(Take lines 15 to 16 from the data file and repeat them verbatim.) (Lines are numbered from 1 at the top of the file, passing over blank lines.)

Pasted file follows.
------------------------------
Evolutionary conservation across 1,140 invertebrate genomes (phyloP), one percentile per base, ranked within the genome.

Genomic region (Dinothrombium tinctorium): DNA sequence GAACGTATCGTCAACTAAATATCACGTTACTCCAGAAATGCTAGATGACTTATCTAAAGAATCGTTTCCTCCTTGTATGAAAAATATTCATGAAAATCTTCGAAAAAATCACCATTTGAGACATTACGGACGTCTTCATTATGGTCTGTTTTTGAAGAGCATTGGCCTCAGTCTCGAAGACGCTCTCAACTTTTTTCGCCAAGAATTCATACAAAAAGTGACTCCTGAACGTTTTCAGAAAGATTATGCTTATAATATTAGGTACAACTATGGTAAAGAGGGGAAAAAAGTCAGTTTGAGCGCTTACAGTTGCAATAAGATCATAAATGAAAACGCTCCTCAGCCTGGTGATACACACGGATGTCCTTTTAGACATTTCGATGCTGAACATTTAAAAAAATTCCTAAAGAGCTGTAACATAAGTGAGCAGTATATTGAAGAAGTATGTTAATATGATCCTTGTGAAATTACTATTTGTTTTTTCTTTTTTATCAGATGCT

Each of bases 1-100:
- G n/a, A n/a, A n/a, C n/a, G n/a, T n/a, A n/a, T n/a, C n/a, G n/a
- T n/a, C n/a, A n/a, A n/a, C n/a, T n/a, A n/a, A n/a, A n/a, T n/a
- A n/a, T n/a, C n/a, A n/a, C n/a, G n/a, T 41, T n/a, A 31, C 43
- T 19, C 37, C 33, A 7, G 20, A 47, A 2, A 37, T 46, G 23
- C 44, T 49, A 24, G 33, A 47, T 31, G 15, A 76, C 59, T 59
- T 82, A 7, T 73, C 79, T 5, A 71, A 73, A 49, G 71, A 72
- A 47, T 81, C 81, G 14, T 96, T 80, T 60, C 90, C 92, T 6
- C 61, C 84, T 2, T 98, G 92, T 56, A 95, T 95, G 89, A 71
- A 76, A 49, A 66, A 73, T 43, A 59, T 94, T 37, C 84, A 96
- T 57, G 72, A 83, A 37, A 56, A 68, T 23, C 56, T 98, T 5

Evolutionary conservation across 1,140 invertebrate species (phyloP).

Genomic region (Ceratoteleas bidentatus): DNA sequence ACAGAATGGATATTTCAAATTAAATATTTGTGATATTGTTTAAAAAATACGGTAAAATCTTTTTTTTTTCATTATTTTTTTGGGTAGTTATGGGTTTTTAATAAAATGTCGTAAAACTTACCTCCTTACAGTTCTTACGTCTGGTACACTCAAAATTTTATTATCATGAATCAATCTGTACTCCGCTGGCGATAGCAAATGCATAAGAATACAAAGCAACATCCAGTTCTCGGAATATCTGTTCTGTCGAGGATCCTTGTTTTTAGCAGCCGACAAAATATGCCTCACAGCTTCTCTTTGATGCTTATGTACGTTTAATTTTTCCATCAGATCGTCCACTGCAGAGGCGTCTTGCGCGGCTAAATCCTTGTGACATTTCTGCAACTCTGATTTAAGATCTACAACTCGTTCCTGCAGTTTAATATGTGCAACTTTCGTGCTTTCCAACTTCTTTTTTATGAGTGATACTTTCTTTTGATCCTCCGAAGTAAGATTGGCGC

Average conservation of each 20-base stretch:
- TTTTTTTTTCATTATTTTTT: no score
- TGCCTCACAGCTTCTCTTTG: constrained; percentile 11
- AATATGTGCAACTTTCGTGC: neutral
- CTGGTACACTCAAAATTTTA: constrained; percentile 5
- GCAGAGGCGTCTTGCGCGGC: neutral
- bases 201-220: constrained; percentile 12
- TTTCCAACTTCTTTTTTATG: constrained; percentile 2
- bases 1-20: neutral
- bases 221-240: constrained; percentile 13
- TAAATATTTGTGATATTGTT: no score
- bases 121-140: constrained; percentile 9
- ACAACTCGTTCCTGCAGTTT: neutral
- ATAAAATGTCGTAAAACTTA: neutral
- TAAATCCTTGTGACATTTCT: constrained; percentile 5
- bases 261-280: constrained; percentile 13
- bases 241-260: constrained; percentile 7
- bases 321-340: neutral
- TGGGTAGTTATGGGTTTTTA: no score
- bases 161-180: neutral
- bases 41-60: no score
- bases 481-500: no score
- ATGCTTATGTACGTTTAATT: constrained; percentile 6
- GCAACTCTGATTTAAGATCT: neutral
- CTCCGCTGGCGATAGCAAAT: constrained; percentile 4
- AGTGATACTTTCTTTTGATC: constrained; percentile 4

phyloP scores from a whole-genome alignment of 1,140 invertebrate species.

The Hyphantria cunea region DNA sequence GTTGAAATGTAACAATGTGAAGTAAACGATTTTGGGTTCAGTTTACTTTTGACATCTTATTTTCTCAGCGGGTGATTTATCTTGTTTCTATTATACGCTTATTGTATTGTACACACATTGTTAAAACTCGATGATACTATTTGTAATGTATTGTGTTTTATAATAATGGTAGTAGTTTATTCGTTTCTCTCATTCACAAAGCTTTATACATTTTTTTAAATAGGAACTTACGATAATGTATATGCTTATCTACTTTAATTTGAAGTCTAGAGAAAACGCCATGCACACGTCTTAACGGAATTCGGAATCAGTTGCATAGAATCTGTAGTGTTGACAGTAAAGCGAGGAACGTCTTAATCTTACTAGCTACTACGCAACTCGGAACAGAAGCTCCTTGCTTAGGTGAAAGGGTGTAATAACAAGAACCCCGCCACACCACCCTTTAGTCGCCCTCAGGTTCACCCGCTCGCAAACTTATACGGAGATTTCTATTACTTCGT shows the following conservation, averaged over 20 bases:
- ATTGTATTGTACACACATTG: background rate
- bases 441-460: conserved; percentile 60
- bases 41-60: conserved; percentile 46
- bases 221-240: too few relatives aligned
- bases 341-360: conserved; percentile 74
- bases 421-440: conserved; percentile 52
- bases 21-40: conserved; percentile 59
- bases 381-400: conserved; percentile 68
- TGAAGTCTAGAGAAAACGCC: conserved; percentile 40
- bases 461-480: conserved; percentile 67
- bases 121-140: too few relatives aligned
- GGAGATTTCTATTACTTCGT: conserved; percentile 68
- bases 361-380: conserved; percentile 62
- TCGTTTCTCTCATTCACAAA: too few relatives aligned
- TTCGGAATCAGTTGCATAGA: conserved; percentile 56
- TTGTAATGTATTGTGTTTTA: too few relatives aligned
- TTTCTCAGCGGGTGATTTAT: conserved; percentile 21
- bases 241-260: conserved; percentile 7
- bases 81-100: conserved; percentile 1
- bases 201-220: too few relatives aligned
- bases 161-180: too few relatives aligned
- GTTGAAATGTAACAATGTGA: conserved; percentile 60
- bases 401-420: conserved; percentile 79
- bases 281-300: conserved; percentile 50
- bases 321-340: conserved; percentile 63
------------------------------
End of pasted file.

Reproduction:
Genomic region (Ceratoteleas bidentatus): DNA sequence ACAGAATGGATATTTCAAATTAAATATTTGTGATATTGTTTAAAAAATACGGTAAAATCTTTTTTTTTTCATTATTTTTTTGGGTAGTTATGGGTTTTTAATAAAATGTCGTAAAACTTACCTCCTTACAGTTCTTACGTCTGGTACACTCAAAATTTTATTATCATGAATCAATCTGTACTCCGCTGGCGATAGCAAATGCATAAGAATACAAAGCAACATCCAGTTCTCGGAATATCTGTTCTGTCGAGGATCCTTGTTTTTAGCAGCCGACAAAATATGCCTCACAGCTTCTCTTTGATGCTTATGTACGTTTAATTTTTCCATCAGATCGTCCACTGCAGAGGCGTCTTGCGCGGCTAAATCCTTGTGACATTTCTGCAACTCTGATTTAAGATCTACAACTCGTTCCTGCAGTTTAATATGTGCAACTTTCGTGCTTTCCAACTTCTTTTTTATGAGTGATACTTTCTTTTGATCCTCCGAAGTAAGATTGGCGC

Average conservation of each 20-base stretch: